Emotional support dogs have become a recent fascination for many people. Everyone wants to know how they get their dog certified and what privileges come with it. I can’t blame them because I become more stressed whenever I must leave my dogs at home.
So I decided to look more into EDSs and where they can go legally. But before I share what I found, let’s define “emotional support dog” to ensure everyone’s on the same page.
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What is an Emotional Support Dog?
Emotional support dogs refer to domesticated dogs capable of bringing their owner stability and comfort. In other words, they help people with mental health conditions deal with triggering circumstances.
Some conditions associated with ESDs are PTSD, depression, anxiety, and phobias. ESDs seem to have a sizable impact on how well people with these conditions can manage. It’s just another reason why animals continue to be the best!
But not any dog can become an ESD. There’s a lengthy process associated with becoming an emotional support animal. Luckily, it doesn’t require additional training for your dog but is rather more about the owner’s condition.
It’s much different than what you’d need to get them certified as service or psychiatric service dogs. Service dogs often assist people with physical limitations, while PSDs help people with more severe mental disabilities. As you can imagine, these pups require extensive training to help their owners do specific tasks.
If you want to read more about the ESD certification process, check out this article. It covers everything a person may need to get their dog certified as an ESD.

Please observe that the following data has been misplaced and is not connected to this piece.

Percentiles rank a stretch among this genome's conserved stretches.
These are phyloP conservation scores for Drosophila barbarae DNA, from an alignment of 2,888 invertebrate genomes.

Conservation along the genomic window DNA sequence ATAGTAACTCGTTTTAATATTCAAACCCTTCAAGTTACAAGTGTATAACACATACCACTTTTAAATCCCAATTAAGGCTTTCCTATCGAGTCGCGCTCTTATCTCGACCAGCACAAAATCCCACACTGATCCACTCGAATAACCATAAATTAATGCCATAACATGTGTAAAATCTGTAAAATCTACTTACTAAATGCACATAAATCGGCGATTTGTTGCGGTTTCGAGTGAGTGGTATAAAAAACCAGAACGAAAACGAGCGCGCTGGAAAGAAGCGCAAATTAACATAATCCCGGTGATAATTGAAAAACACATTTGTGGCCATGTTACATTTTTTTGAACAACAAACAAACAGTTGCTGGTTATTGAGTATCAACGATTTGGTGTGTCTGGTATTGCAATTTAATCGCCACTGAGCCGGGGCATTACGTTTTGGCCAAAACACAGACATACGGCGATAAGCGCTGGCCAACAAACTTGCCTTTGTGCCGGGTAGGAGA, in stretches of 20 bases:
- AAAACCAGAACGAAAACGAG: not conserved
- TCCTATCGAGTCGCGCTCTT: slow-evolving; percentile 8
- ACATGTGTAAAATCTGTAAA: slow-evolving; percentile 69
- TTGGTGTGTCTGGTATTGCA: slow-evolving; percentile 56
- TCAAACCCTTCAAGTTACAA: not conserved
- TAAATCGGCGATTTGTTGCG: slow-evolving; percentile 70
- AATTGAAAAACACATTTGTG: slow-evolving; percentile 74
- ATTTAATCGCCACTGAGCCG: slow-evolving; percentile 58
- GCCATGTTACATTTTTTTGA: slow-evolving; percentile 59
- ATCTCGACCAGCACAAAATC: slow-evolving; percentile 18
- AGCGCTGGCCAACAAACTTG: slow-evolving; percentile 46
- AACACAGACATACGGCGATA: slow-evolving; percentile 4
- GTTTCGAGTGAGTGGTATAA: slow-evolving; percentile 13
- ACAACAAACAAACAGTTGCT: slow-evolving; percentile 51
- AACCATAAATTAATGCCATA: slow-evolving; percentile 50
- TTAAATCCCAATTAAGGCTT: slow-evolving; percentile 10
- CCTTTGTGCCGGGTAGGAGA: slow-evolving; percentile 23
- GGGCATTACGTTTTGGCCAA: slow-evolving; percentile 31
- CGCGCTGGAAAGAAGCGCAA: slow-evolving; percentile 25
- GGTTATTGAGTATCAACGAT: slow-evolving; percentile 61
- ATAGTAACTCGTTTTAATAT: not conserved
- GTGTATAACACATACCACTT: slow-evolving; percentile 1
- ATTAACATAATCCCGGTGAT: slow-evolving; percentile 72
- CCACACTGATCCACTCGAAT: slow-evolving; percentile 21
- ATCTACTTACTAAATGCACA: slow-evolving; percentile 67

3 Places You Can Take Emotional Support Dogs
If your dog does get an ESA certification, they gain certain access privileges. Basically, your canine can go places other “regular” dogs can’t enter. Here’s an overview of some new possibilities that would open up to an ESD:
1. Apartments and Other Residential Housing
I don’t know about you, but finding pet-friendly housing is often difficult in my area. But it no longer becomes an issue when your dog is ESA-certified. Under the Fair Housing Act, ESAs can’t be denied entry into residential housing if they alleviate a tenant’s disability.
As a result, an ESD is no longer a pet in the law’s eyes. So landlords can no longer make you pay a pet deposit for them, saving owners quite a bit of money. In certain areas, pet despots can cost several hundred dollars per animal.
These fees will only be waived if you provide an official request and an ESA letter. Otherwise, the building will view your dog as any old pet. You’ll then have to pay the outlandish fees for having a dog inside your home.
But the one area where being ESD doesn’t save money is moving out costs. For instance, an ESD who causes damage to the apartment isn’t exempt from owning it. The owner will be fully responsible for paying any required repairs.
Therefore, I’d recommend offering various toys or other activities to keep them busy. Boredom can cause even the most well-behaved pup to act a little wild. So figure out what your dog likes to do in their free time.
2. College Dorm Rooms and Other Housing
One of the worst parts about going to college is not bringing your pets. Honestly, I was distraught about leaving my dog behind at home. I considered (not seriously) skipping college altogether over this issue.
However, if your dog is an ESD this problem doesn’t exist. The Fair Housing Act will save your life and allow them to live in your dorm room or other university housing. But have all the necessary paperwork (ESA letter from a health professional).
This letter must dictate how your animal alleviates a specific condition. If not, your university can deny your dog’s presence in dorm rooms or other housing. So it’s best to ensure you give them no choice with all the necessary items.
In most cases, colleges and universities often aren’t too excited about letting this happen. They’ll do whatever it takes to ensure this placement doesn’t happen. So be prepared to make sure you can always have your dog around, even when away at school.
3. Residential Public/Common Areas
ESDs will have special privileges around your housing’s public and common areas. So your dog can adventure into the lobby, lounge, elevator, and other similar places. But it’s vital to have them trained and comfortable with these situations.